So heres it all broken down from the reference

(1) Cue acquisition: gathering cues through observation, history, or physical examination;

(2) Hypothesis generation: generating initial hypotheses based on initial cues;

(3) Cue interpretation: formulating patterns of cues through weighing positive and negative evidence; and

(4) Hypothesis evaluation: applying the cues to the hypotheses and evaluating whether the hypotheses hold.

To problem solve this one i will break it down

(1) Cue acquisition: vague appearance when asked a question/not able to follow directions/

2) Hypothesis generation: un interested/un motivated/didnt understand the question/didnt hear me/short attention span

(3) Cue interpretation:

(4) Hypothesis evaluation:

Will go through this case with my supervisor tomorrow

Articulating OT process and reasoning

Throughout the last two days i have been checking in with my supervisor who is on the same ward as me regarding patients that i have seen, what i have done with them and where to next.

I am finding that explaining what i have done has been rather "un organised" and i think this is an area i need to work on.
Its not that i dont know what i have done its putting together sentances and leaving out unnessasary information so that my superviser has a clear picture of what i have done with the patient, what happened, and where to next. I think its just becuase im still settling in and learning about the diagnosis on the medical ward.

For example my supervisor prompts me to talk to her about a particular patient and i dont follow a clear format so i am going to try and make a format to prompt me what to say until i get more competent with reporting the Ot process.

Maybe this..

This patient was referred by.....because....
Primary diagnosis
Secondary diagnosis/Med Hx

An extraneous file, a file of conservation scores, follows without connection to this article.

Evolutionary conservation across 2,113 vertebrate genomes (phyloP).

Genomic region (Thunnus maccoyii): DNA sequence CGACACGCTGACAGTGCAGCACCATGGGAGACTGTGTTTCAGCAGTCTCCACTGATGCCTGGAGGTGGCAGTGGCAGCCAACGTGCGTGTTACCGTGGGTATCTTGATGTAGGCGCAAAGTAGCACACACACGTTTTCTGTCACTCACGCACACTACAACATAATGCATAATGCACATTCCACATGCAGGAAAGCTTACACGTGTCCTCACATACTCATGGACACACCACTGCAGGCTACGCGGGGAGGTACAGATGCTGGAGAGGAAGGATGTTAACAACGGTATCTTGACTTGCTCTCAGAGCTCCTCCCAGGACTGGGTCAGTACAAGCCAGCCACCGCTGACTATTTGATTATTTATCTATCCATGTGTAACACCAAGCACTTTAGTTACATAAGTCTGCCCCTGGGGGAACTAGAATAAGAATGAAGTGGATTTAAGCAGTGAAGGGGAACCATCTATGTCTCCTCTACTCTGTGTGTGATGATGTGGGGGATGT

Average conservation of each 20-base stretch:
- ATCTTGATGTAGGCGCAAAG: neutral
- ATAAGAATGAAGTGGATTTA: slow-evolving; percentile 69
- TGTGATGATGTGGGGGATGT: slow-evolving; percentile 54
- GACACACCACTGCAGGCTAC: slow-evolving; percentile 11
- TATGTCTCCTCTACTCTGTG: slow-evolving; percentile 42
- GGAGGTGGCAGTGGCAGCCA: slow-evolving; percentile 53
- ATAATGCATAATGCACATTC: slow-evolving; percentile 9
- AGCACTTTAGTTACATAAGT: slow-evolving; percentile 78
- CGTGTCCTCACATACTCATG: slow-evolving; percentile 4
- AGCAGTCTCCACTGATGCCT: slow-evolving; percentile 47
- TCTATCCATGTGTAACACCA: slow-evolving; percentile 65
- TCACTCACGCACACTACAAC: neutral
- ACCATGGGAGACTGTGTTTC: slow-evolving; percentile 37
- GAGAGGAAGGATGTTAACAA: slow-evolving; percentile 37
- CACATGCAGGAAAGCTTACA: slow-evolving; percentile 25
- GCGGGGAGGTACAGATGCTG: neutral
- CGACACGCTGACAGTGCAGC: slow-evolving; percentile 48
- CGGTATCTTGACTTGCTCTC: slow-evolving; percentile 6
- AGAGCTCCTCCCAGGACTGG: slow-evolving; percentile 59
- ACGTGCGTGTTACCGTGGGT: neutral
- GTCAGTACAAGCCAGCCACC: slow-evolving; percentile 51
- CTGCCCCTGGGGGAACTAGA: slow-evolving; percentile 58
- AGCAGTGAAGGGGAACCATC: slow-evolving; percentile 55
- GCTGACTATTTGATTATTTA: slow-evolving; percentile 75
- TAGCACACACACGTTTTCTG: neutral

Info about social situation
OT input to date
Analysis of assessment/obs/interviews
Contact with other team members
Any discharge plans/referrals
Plan - where to now OT input wise

So i will try this and see how it goes :)


Saturday, February 14, 2009

Beginning at my new job

Well i have spent two days at my new job - learning the processes etc at the DHB, getting orientated and finding my way round. Ive found it easy to fit in with the OT's there because i know a few of them and some of them i trained with.

Havnt had any patient contact really, only sat in on a family mtg, and watched a kitchen assessment. Tomorrow i begin on the medical ward with my senior. So will be a big week where i can start utilsing this blog alot more for clinical reflecting.

I will invite my superviser to come on and read my reflections so she can monitor where my clinical reasoning is at.

I will draft up reflection model questions to stimulate ideas to reflect apon now.


What have i done today/this week that was professionally challenging?

Can you think of a case that was reflecting a medical based model..and how could i change the way i approach situations, problem solve and work with patients to be more holistic?

What was frustrating/enjoyable this week?

How did i work with colleagues in clinical practice and how these interactions have evolved over time?

Think of a clinician/patient relationship that felt client centred? Why did it work so well?

When/how and what information did i seek this week that i was unsure about?

What have i learnt this week?

Think of a problem that you had to solve, how did you go about this/did you need any support or advice?

Sunday, February 8, 2009

Got the rotation job

I was sucessfull in landing a permanent OT position - clincial rotation
Start in a few days time - so exciting

Plan to use this blog for practice reflections weekly - putting a case study on here for supervision preparation - so i can peer review

I can identify knowledge that i require e.g. service questions or diagnosis/impairments

Also it would be good to write down questions that i need answered - if i dont get them asked informally.

Anyway look forward to seeing the first reflection from practice